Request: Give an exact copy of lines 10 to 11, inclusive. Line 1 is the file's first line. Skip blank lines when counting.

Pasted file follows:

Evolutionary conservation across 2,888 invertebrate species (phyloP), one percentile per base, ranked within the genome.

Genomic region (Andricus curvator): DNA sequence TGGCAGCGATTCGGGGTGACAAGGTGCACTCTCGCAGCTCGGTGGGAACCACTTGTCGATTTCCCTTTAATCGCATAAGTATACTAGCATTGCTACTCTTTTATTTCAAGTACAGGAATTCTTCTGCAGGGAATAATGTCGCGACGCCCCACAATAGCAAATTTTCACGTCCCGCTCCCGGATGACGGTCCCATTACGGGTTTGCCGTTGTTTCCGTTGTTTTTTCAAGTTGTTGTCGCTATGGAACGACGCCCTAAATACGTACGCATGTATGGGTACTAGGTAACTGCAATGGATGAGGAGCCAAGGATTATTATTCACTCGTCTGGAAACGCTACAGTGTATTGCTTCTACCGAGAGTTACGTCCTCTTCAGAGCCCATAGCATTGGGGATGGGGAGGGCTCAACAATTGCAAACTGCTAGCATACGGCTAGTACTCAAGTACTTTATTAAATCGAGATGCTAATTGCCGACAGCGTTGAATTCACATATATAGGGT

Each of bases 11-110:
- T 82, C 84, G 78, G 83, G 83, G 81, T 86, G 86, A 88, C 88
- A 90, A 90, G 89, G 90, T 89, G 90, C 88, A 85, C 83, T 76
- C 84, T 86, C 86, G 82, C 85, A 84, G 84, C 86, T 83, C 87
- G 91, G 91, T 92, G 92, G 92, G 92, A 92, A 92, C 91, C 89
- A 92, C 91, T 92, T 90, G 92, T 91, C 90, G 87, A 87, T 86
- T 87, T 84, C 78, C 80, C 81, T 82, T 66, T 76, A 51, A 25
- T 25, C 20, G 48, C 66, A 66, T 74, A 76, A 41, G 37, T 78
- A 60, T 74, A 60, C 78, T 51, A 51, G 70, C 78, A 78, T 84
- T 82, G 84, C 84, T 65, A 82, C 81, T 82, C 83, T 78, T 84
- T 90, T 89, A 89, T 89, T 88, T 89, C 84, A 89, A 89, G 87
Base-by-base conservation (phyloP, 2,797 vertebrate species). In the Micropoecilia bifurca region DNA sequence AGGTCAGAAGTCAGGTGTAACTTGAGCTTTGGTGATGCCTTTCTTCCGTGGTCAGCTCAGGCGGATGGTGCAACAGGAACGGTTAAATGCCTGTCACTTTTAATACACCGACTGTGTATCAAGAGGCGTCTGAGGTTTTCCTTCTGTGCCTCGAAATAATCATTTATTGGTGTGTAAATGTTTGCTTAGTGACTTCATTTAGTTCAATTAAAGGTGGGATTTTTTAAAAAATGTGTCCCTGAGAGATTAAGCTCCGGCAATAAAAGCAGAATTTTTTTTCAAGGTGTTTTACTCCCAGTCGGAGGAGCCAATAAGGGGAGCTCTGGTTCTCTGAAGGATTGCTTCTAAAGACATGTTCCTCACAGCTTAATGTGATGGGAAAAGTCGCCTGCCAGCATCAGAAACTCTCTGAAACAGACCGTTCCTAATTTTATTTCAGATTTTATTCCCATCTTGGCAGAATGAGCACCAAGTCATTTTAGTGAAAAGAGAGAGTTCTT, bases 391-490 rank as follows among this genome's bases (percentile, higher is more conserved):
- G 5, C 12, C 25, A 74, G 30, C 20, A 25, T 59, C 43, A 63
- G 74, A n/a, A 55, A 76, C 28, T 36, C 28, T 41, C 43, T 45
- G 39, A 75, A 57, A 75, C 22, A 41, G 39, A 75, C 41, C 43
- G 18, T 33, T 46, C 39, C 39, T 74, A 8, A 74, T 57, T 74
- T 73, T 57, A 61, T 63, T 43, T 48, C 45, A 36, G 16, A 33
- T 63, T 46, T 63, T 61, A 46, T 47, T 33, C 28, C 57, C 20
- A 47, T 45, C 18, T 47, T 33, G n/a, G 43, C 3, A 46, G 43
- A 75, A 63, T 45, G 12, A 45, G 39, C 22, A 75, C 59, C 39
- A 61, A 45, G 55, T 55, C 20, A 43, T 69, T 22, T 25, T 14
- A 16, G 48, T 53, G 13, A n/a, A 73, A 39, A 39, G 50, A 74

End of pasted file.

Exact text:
- T 25, C 20, G 48, C 66, A 66, T 74, A 76, A 41, G 37, T 78
- A 60, T 74, A 60, C 78, T 51, A 51, G 70, C 78, A 78, T 84